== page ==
Brilliant synopsis of relevant Russian history. The partition of the Ukraine is almost the best possible outcome of this conflict, and it isn’t so good either. But alternatives are inferior.

The narcissistic nationalism of the US has blinded it to these historical realities, and democracy as a supervalue within US ideological propaganda makes most Americans think something must be done. Yet America was never a true democracy, and neither has America ever supported true democratic movements around the world. Its hypocrisy is obvious to the Russians, who no doubt feel insulted by it. And by the American belittling of the USSR, which was an attempt of the Russians to enter into the modern world against the monarchical rule of the past.

And Russia has deeper impulses here than American vanity and self-delusion. America needs to wake up to these facts, but can it overcome its narcissistic blindness?

324 Fans · capitalism is a cult
“but can it overcome its narcissistic blindness?” The answer would be h**l and no.
America marches through history while primping and preening in a vanity mirror.
717 Fans
A lot of scenarios,just one small thing,this is 21 century and we,the world and the economy are connected in a very different way than in the 50’s last century.

Even Putin will bend if Mother Russia become isolated and the economy starts to crumble,I’m sure he has a dream but he can’t have it both ways this time.

agreed. Putin needs to realize that times have changed. I just don’t think he will ever accept it. He’s not one to ever admit he was wrong

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Super User · 599 Fans
“The Body” is being restored.

Brillant article Michael! The tapestry of this region is woven with many threads.

What concerns me, is the stupidity of men. When “on earth” will the lesson be learned that you needn’t “blow up” the prize to own it?

The “body” might be restored, but if the frame and what keeps it beating – the people – are destroyed, what value is the prize worth? War has never been the answer.

Super User · 518 Fans
When the former Soviet Union ceased to exit, Mr. Vlahos is correct. Many American firms went in and made lots of money helping to write a constitution, helping the “government” sell off it’s industry (usually to a combination of black marketers and government officials). We didn’t encourage a Marshall Plan, which could have helped now. As for the other portions of his discussion – spot on – it’s tribal and has to do with Eastern or Western influence and religion. Suliman did the region no favors when he marched to Vienna. This was brough home with sterling clarity when Yugoslavia broke apart to pre-World War I boundaries so quickly. A confederaton would work, but Russia will not allow this – it is far more of an all or nothing proposition for them.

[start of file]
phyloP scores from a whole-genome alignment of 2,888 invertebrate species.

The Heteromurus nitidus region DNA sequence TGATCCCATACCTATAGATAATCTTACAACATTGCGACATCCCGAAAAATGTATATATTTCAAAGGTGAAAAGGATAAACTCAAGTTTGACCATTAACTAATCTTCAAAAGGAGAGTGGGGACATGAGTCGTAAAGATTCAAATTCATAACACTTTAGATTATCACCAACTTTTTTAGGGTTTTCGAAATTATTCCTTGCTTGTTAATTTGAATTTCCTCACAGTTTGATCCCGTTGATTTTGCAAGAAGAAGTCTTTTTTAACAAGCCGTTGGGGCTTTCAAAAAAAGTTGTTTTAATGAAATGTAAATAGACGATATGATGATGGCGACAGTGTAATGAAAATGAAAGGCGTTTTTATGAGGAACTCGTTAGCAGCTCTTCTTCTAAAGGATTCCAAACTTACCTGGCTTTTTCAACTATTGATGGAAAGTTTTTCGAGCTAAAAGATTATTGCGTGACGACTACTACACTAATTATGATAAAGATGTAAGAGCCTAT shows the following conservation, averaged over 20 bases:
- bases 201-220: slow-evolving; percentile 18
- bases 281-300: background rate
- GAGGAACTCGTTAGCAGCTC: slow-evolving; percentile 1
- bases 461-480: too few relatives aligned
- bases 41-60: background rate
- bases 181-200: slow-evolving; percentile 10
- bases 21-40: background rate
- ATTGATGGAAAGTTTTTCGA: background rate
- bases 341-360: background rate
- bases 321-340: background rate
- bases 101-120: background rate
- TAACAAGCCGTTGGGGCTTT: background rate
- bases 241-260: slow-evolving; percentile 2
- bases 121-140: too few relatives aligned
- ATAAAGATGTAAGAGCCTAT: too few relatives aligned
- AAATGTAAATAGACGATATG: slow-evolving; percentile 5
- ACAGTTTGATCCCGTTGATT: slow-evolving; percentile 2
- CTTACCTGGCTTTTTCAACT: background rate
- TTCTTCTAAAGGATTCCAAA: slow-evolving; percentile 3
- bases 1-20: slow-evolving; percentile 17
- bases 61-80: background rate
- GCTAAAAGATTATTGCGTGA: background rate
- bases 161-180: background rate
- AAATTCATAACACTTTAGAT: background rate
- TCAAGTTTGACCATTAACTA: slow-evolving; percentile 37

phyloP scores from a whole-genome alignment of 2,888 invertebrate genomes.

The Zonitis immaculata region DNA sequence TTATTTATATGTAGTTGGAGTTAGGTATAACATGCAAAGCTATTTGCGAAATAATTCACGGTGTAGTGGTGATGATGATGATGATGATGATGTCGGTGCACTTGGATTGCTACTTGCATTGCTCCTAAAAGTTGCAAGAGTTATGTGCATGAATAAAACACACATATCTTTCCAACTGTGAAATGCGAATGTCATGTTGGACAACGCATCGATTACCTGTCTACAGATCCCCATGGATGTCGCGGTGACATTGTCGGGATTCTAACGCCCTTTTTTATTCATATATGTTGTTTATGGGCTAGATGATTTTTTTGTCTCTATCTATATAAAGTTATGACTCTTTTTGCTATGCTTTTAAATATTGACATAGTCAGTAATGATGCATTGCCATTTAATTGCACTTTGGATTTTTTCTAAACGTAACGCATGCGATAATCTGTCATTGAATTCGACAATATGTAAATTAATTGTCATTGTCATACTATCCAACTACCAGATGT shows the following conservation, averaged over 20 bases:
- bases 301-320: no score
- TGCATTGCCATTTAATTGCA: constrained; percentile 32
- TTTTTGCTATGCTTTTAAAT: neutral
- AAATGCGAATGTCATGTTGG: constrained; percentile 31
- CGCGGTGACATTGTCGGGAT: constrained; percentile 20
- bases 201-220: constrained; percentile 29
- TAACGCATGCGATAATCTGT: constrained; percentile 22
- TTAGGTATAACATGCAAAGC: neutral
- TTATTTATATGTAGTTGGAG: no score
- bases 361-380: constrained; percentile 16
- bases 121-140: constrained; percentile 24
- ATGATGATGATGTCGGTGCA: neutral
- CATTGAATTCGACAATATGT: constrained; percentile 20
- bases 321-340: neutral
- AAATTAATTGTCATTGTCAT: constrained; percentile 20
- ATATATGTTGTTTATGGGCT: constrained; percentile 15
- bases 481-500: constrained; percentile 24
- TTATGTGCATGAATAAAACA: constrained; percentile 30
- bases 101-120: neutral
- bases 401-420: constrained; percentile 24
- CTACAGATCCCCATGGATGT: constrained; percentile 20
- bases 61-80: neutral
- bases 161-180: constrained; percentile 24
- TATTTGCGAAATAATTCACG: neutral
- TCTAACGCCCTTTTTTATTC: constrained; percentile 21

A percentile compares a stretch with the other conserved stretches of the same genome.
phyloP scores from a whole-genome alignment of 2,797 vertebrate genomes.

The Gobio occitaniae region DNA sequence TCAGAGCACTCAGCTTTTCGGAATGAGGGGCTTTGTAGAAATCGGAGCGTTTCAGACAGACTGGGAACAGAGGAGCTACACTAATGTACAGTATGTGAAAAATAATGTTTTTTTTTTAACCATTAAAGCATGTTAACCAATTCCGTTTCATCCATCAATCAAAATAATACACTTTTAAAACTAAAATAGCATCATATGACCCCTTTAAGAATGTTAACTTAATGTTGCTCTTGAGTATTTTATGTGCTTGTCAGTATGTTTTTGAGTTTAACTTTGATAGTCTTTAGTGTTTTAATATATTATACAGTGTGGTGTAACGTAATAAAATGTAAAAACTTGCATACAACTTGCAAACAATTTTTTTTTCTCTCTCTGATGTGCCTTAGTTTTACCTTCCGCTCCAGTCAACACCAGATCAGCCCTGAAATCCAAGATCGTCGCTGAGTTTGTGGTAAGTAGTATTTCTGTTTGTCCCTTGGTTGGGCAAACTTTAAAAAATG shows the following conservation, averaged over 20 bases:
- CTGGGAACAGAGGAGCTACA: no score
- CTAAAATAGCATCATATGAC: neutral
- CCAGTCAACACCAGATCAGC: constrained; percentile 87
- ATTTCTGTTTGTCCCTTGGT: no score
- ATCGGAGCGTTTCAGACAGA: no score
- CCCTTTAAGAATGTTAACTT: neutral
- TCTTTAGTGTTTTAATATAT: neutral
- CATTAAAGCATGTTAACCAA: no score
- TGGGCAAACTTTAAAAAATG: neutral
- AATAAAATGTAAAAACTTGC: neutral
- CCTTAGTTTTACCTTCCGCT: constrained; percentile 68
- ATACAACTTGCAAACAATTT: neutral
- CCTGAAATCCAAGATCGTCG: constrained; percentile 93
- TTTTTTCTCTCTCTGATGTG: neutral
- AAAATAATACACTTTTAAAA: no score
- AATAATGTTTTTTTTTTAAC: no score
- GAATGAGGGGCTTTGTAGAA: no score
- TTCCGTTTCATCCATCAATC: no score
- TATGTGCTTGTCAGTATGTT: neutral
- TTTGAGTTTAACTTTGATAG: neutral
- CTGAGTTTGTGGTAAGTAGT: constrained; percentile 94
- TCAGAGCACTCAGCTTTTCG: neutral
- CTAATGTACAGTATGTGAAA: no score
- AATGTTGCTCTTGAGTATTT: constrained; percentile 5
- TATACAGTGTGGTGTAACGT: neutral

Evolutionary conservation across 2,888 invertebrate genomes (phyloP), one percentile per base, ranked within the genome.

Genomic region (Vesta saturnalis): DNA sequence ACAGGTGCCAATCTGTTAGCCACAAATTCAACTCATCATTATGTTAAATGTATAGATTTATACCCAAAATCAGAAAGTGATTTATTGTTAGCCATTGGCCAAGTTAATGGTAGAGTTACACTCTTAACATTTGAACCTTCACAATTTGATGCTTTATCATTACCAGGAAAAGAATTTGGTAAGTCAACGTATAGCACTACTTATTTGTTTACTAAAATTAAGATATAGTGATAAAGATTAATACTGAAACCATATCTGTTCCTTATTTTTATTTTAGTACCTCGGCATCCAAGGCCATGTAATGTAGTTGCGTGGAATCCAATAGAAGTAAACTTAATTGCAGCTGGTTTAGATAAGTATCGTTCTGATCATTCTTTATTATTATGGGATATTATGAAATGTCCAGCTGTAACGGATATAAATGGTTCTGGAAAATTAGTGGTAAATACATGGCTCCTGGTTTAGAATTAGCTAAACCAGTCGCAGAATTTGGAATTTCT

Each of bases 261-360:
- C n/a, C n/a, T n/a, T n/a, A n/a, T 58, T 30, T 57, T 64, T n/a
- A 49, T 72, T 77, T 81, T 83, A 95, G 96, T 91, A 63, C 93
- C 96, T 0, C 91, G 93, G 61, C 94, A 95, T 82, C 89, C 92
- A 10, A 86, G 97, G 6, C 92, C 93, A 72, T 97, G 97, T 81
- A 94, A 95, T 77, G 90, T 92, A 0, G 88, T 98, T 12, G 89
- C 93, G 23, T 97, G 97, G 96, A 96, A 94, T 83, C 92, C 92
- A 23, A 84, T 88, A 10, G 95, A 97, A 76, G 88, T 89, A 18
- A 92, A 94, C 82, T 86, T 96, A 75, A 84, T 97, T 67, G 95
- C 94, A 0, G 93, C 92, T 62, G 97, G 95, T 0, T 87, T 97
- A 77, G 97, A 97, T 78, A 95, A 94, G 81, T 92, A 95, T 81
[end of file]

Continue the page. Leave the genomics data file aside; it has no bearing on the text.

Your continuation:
Part 1 of 2

You make some very good points.

I would have added that not inviting Russia’s Boris Yeltsin to the 50th Anniversary of D-Day on June 6th, 1994 was a mistake. When 27 million Russians, Ukrainians and other Soviet people died fighting Hitler, their sacrifice should not be seen only through a “Cold-War” lens.

Having said that, I disagree with your statement that:

“It was about how we treated a defeated idea that also happened to be a people with an identity force in history as strong as our own — and a civilization that will never let itself be dismissed.”

You seem to be conflating the “defeated idea” of Communism with “an Identity force in history” (Russian Nationalism). There is a reason that the Russians called WW II “The Great Patriotic War” and NOT the “Great Communist War”. The Russians would have never fought under that banner.

The “idea” of Communism was that Communism would spread all over the planet, until there was only ONE country on Earth: The Union of Soviet Socialist Republics. America would then be just one of many such “Republics”: “The American Soviet Socialist Republic”! Certainly, if the Communists had won in Brazil in 1964 and in Indonesia in 1965, the momentum from those two victories might have proved unstoppable.

It was the “idea” of Dialectical Materialism that died in 1991—the “Dialectical Faith” that Karl Marx had taken from Hegel and Feuerbach and given to his brand of Atheism, while still remaining Atheistic.

You are missing my “Part 2 of 2”